Notable Names: Sonny Granger, president of Pensacola-based Granger Development, helped pioneer Tallahassee's urban core renewal with the Tennyson, a posh, $25-million, 14-story condominium and the first high-rise residential project downtown just four blocks from the Capitol, to be completed by year-end...

Brad Day, 37, joined the Economic Development Council of Tallahassee/Leon County in January as its first full-time executive director, giving his boss, Sue Dick, a chance to concentrate on just one job, president of the Greater Tallahassee Chamber of Commerce. Day formerly held a combined economic development and chamber post in Jefferson County, Ga., where his trophy project was helping a business double in size for an additional 161 jobs.

Lafayette / Suwannee / Madison Counties
Notable Names: Stephen and Rae Pike are converting Madison's first Presbyterian Church, built in 1851, into a wedding chapel. The former manse on the grounds is becoming a four-bedroom bed-and-breakfast; the fellowship hall will become a teahouse and reception hall. Their $400,000 project also reinstalls the original church organ and bell.

Hamilton / Columbia Counties
Notable Name: Glenn Richards of Jacksonville will open a jai-alai fronton in Hamilton County by the July 4th weekend and a horse racetrack within two years, investments that could total $30 million and create 130 jobs. Richards, CEO of Richmond Entertainment, also is planning 18 six-acre horse ranches and several housing projects in the county.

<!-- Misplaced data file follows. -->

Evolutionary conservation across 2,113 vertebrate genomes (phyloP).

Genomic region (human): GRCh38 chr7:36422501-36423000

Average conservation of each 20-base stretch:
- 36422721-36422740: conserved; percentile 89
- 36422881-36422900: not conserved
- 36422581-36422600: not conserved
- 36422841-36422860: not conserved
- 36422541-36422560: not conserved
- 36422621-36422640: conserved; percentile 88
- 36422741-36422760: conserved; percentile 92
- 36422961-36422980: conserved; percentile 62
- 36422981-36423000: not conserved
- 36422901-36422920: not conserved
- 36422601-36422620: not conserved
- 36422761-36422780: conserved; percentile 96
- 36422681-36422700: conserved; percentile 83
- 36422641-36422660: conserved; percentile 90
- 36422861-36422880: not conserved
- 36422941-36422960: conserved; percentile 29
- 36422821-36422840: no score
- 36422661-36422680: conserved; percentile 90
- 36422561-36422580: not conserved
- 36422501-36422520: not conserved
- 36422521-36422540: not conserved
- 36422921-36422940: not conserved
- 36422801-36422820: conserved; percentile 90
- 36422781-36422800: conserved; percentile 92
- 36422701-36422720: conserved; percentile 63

Jefferson / Gadsden / Wakulla Counties
Notable Name: "I live on the most interesting piece of swamp in the world,'' says Joe Barry, who's planning to share its attractions -- including alligators, turtles and lots of birds -- with other environmentalists at a $4.5-million, 71-room nature-based hotel he's planning. The Inn at Wildwood could open in October. It's near Wakulla, 15 minutes from the Gulf of Mexico and within an hour of 10 rivers.

Taylor / Gilchrist Counties
Notable Name: Carol McQueen, mayor for 11 years of tiny Fanning Springs, a historic fort town spanning Gilchrist and Levy counties, is spearheading two projects to enhance tourism: The Fort Fanning Historical Park and amphitheater at the site of the 1836-built fort overlooking the Suwannee River; and a deal to connect the town to the Nature Coast State Trail. "We're one of the last frontiers of what Florida used to look like,'' says McQueen, who's also just completed a term as chairman of the 4-year-old tri-county board promoting eco-tourism.